Michigan’s “Proposal 4” Defeated
Michigan’s Proposal 4 to amend the state’s constitution to establish a matching services registry was voted down on Election Day.
Publicly funded matching services registries create a platform for individuals who need home care services to find individuals who are qualified — and desire — to provide those services.
The Michigan Quality Community Care Council (MQCCC) continues to operate a matching services registry on a limited basis — with a drastically reduced staff and donated funding — but will only do so for another few months without additional funding.
Supporters of the MQCCC had launched the “Prop 4” campaign earlier this year to establish that the state guarantee the services provided by MQCCC, which advocates consider to be critical to elders and people with disabilities.
The MQCCC was defunded by the Michigan Legislature in 2011 over concerns about unionization.
Today, fifteen states have statewide matching services registries and regional registries operate in four others. In other recent state action, West Virginia passed legislation earlier this year requiring that a statewide matching services registry be established; Wisconsin, meanwhile, de-funded its registry in 2011.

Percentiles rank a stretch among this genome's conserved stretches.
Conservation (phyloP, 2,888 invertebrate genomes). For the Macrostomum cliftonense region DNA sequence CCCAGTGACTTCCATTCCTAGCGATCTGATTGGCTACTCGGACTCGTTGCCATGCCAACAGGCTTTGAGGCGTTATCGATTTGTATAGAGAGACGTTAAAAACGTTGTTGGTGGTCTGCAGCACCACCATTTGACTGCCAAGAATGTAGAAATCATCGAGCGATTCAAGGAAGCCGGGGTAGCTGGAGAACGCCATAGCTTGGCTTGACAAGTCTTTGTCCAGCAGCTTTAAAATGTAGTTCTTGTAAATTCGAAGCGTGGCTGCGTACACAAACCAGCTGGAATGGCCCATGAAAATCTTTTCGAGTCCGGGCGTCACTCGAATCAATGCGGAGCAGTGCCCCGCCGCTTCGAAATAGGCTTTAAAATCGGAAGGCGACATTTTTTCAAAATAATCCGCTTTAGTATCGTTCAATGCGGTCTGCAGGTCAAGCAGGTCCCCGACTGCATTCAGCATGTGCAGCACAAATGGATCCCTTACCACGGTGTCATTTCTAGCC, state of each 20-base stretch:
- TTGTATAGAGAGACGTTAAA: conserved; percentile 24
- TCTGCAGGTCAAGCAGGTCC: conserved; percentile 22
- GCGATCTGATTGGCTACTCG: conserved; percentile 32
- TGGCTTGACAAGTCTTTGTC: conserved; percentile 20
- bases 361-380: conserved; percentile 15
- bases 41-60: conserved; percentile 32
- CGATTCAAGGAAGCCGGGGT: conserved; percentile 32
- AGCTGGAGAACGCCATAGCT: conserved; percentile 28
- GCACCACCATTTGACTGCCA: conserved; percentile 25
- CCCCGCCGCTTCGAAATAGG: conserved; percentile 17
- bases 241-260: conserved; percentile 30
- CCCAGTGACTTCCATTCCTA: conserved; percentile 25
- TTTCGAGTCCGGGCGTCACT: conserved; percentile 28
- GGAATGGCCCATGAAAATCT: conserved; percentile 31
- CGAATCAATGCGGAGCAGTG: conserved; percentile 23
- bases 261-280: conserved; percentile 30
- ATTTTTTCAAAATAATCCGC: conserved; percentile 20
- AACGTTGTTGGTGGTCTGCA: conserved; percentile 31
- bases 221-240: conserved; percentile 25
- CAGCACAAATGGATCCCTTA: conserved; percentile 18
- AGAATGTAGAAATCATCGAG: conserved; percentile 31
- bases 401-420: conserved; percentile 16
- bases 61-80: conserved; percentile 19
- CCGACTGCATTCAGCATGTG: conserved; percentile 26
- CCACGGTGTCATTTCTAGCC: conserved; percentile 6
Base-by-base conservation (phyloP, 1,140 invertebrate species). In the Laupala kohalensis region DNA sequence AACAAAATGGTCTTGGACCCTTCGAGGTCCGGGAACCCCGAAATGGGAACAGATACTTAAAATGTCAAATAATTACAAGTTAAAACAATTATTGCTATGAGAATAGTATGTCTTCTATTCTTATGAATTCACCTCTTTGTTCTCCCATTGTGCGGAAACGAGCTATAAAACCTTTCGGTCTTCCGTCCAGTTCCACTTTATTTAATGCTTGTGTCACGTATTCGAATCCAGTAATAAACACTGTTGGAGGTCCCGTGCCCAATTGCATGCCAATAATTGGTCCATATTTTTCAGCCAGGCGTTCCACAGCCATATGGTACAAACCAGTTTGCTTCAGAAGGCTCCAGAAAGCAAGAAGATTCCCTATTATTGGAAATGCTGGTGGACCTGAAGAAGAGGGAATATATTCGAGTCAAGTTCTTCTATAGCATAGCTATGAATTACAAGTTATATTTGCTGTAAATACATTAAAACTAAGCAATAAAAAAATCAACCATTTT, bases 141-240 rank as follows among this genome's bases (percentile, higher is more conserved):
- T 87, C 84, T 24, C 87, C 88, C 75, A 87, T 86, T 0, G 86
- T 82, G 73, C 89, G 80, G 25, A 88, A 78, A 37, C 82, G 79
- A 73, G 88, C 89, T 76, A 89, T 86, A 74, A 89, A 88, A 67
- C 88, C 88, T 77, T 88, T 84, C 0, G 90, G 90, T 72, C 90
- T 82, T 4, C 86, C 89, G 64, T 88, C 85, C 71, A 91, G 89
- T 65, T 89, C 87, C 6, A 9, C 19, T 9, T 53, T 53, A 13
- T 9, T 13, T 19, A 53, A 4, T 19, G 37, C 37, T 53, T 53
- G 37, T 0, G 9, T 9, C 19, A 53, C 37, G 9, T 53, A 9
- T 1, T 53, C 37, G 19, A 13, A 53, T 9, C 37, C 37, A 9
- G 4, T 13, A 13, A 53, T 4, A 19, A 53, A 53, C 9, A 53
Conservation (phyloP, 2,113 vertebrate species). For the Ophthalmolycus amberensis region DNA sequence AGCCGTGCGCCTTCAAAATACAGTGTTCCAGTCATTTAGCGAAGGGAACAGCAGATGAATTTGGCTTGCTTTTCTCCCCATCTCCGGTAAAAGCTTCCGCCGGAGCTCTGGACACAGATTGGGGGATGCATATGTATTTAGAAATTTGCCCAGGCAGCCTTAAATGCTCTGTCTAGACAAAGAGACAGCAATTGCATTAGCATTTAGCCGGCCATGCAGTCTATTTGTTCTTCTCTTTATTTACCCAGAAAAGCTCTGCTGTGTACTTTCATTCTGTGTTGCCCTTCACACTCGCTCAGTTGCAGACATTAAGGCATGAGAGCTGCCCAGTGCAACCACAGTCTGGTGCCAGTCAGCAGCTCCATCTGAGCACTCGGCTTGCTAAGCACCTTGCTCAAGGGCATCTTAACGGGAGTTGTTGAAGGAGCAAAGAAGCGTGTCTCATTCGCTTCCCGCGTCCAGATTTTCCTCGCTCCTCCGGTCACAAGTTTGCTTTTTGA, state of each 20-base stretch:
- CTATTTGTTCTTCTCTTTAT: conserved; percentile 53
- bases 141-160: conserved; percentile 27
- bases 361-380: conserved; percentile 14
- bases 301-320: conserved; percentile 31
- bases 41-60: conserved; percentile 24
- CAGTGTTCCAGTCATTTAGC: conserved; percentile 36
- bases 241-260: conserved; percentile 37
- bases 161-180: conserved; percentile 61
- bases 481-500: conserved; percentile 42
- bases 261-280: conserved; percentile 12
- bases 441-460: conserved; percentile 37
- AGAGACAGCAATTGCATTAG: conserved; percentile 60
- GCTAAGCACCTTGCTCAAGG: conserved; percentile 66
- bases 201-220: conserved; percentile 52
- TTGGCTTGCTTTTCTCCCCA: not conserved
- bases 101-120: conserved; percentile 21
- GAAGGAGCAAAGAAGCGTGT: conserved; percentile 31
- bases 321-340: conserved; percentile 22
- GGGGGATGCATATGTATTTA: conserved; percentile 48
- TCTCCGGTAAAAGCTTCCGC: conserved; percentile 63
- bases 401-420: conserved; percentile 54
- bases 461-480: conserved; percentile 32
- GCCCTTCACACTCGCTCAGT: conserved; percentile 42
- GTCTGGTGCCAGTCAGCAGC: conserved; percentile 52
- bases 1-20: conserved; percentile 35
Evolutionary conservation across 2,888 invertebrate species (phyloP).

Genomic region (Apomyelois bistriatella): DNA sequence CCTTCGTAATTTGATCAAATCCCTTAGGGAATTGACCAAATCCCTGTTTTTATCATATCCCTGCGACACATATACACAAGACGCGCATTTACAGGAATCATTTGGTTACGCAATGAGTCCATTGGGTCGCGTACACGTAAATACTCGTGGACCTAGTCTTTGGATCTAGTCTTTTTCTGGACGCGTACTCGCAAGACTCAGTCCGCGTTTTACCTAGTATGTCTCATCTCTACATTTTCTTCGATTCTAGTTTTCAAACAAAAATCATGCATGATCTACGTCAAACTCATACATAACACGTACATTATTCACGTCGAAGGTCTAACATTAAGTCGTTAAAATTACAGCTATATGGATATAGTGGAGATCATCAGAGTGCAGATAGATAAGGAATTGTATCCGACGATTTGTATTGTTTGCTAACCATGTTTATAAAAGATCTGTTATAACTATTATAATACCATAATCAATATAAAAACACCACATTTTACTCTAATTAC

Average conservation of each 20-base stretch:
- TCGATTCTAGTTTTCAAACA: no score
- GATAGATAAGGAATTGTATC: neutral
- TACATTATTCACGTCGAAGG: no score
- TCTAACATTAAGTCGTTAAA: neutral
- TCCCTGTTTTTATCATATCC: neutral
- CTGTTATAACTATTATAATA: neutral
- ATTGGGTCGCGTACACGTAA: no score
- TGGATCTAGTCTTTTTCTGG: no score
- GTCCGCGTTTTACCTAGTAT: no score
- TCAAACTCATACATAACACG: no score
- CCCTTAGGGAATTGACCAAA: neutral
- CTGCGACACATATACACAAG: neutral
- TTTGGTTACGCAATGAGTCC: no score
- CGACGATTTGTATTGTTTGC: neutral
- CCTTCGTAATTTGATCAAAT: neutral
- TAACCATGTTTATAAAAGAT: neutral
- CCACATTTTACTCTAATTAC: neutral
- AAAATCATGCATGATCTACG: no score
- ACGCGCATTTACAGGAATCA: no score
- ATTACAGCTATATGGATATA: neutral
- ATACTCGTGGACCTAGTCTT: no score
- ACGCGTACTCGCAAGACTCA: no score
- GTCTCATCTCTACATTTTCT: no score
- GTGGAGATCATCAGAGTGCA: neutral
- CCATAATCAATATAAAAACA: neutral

Union Representation Out
Also at stake under Proposal 4 was the opportunity for workers listed on the registry to decide through a publicly conducted election whether they want to be represented by a union. That path for organizing failed as well.
In late October, a path was cleared for the Missouri Home Care Union‘s (MHCU) first-ever contract with the state, when the Missouri Supreme Court declined to hear a case challenging the unionization of home care workers working in in the state’s Consumer-Directed Personal Care Assistance Program.
For more information on Michigan’s Proposal 4, read a commentary (pdf) by PHI Midwest Director Hollis Turnham.
— by Deane Beebe